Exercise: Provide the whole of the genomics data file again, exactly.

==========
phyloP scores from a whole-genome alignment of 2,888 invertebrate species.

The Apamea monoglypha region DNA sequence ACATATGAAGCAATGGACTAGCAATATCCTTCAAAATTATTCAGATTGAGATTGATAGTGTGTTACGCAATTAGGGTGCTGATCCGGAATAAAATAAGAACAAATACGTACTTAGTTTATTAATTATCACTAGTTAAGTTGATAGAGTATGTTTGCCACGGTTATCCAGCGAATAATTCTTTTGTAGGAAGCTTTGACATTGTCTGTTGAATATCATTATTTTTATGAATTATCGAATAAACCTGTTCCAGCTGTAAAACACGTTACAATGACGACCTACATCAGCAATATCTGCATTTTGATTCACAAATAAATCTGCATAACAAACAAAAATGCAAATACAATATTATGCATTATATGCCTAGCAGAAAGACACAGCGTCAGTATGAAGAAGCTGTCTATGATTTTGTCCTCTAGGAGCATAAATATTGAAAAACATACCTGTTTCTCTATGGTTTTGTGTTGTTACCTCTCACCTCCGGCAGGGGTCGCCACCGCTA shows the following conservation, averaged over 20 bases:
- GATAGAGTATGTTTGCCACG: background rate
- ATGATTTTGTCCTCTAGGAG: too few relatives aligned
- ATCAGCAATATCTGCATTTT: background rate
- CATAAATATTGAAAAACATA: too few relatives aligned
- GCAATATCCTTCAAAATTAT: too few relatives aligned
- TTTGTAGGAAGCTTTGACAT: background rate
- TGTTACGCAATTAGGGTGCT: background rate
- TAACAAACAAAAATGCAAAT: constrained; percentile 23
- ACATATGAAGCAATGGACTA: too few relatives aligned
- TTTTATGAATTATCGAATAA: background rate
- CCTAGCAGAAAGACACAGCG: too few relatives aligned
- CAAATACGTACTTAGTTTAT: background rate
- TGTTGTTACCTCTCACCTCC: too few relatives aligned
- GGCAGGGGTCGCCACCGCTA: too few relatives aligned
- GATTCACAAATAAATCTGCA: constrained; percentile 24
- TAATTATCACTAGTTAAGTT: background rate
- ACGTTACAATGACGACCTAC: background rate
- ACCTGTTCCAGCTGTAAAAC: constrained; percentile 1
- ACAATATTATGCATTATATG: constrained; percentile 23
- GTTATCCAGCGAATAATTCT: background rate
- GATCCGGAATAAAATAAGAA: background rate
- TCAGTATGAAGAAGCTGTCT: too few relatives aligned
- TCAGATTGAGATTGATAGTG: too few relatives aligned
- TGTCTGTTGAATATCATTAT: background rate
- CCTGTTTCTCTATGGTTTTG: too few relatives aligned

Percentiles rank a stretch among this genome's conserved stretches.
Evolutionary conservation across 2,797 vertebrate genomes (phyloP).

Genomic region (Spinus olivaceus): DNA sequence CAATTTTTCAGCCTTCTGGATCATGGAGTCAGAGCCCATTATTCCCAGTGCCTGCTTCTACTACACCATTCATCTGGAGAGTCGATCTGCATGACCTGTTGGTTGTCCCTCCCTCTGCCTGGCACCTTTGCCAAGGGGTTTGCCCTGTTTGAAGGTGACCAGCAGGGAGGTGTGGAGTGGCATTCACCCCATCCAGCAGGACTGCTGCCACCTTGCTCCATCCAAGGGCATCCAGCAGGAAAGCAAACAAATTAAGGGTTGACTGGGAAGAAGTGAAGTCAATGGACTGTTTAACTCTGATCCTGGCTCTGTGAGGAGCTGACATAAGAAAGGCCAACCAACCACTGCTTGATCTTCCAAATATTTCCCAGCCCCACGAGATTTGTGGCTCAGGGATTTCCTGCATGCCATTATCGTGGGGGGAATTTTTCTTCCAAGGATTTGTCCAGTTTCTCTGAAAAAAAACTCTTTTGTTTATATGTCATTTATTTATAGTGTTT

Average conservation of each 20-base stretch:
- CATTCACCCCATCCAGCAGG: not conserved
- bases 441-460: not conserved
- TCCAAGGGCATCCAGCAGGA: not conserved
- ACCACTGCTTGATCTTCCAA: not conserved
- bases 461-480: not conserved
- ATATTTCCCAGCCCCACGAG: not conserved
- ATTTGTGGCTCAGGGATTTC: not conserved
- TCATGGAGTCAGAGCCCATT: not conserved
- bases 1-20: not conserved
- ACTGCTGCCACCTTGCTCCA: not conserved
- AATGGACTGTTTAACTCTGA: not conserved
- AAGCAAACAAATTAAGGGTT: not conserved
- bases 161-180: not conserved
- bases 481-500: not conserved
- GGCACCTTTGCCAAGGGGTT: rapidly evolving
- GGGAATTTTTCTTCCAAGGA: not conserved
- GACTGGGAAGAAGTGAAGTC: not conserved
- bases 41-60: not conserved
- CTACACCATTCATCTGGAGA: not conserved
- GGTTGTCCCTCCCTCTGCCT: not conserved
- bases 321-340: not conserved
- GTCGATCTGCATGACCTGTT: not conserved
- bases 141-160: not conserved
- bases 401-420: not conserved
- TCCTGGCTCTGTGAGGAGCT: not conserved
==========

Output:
phyloP scores from a whole-genome alignment of 2,888 invertebrate species.

The Apamea monoglypha region DNA sequence ACATATGAAGCAATGGACTAGCAATATCCTTCAAAATTATTCAGATTGAGATTGATAGTGTGTTACGCAATTAGGGTGCTGATCCGGAATAAAATAAGAACAAATACGTACTTAGTTTATTAATTATCACTAGTTAAGTTGATAGAGTATGTTTGCCACGGTTATCCAGCGAATAATTCTTTTGTAGGAAGCTTTGACATTGTCTGTTGAATATCATTATTTTTATGAATTATCGAATAAACCTGTTCCAGCTGTAAAACACGTTACAATGACGACCTACATCAGCAATATCTGCATTTTGATTCACAAATAAATCTGCATAACAAACAAAAATGCAAATACAATATTATGCATTATATGCCTAGCAGAAAGACACAGCGTCAGTATGAAGAAGCTGTCTATGATTTTGTCCTCTAGGAGCATAAATATTGAAAAACATACCTGTTTCTCTATGGTTTTGTGTTGTTACCTCTCACCTCCGGCAGGGGTCGCCACCGCTA shows the following conservation, averaged over 20 bases:
- GATAGAGTATGTTTGCCACG: background rate
- ATGATTTTGTCCTCTAGGAG: too few relatives aligned
- ATCAGCAATATCTGCATTTT: background rate
- CATAAATATTGAAAAACATA: too few relatives aligned
- GCAATATCCTTCAAAATTAT: too few relatives aligned
- TTTGTAGGAAGCTTTGACAT: background rate
- TGTTACGCAATTAGGGTGCT: background rate
- TAACAAACAAAAATGCAAAT: constrained; percentile 23
- ACATATGAAGCAATGGACTA: too few relatives aligned
- TTTTATGAATTATCGAATAA: background rate
- CCTAGCAGAAAGACACAGCG: too few relatives aligned
- CAAATACGTACTTAGTTTAT: background rate
- TGTTGTTACCTCTCACCTCC: too few relatives aligned
- GGCAGGGGTCGCCACCGCTA: too few relatives aligned
- GATTCACAAATAAATCTGCA: constrained; percentile 24
- TAATTATCACTAGTTAAGTT: background rate
- ACGTTACAATGACGACCTAC: background rate
- ACCTGTTCCAGCTGTAAAAC: constrained; percentile 1
- ACAATATTATGCATTATATG: constrained; percentile 23
- GTTATCCAGCGAATAATTCT: background rate
- GATCCGGAATAAAATAAGAA: background rate
- TCAGTATGAAGAAGCTGTCT: too few relatives aligned
- TCAGATTGAGATTGATAGTG: too few relatives aligned
- TGTCTGTTGAATATCATTAT: background rate
- CCTGTTTCTCTATGGTTTTG: too few relatives aligned

Percentiles rank a stretch among this genome's conserved stretches.
Evolutionary conservation across 2,797 vertebrate genomes (phyloP).

Genomic region (Spinus olivaceus): DNA sequence CAATTTTTCAGCCTTCTGGATCATGGAGTCAGAGCCCATTATTCCCAGTGCCTGCTTCTACTACACCATTCATCTGGAGAGTCGATCTGCATGACCTGTTGGTTGTCCCTCCCTCTGCCTGGCACCTTTGCCAAGGGGTTTGCCCTGTTTGAAGGTGACCAGCAGGGAGGTGTGGAGTGGCATTCACCCCATCCAGCAGGACTGCTGCCACCTTGCTCCATCCAAGGGCATCCAGCAGGAAAGCAAACAAATTAAGGGTTGACTGGGAAGAAGTGAAGTCAATGGACTGTTTAACTCTGATCCTGGCTCTGTGAGGAGCTGACATAAGAAAGGCCAACCAACCACTGCTTGATCTTCCAAATATTTCCCAGCCCCACGAGATTTGTGGCTCAGGGATTTCCTGCATGCCATTATCGTGGGGGGAATTTTTCTTCCAAGGATTTGTCCAGTTTCTCTGAAAAAAAACTCTTTTGTTTATATGTCATTTATTTATAGTGTTT

Average conservation of each 20-base stretch:
- CATTCACCCCATCCAGCAGG: not conserved
- bases 441-460: not conserved
- TCCAAGGGCATCCAGCAGGA: not conserved
- ACCACTGCTTGATCTTCCAA: not conserved
- bases 461-480: not conserved
- ATATTTCCCAGCCCCACGAG: not conserved
- ATTTGTGGCTCAGGGATTTC: not conserved
- TCATGGAGTCAGAGCCCATT: not conserved
- bases 1-20: not conserved
- ACTGCTGCCACCTTGCTCCA: not conserved
- AATGGACTGTTTAACTCTGA: not conserved
- AAGCAAACAAATTAAGGGTT: not conserved
- bases 161-180: not conserved
- bases 481-500: not conserved
- GGCACCTTTGCCAAGGGGTT: rapidly evolving
- GGGAATTTTTCTTCCAAGGA: not conserved
- GACTGGGAAGAAGTGAAGTC: not conserved
- bases 41-60: not conserved
- CTACACCATTCATCTGGAGA: not conserved
- GGTTGTCCCTCCCTCTGCCT: not conserved
- bases 321-340: not conserved
- GTCGATCTGCATGACCTGTT: not conserved
- bases 141-160: not conserved
- bases 401-420: not conserved
- TCCTGGCTCTGTGAGGAGCT: not conserved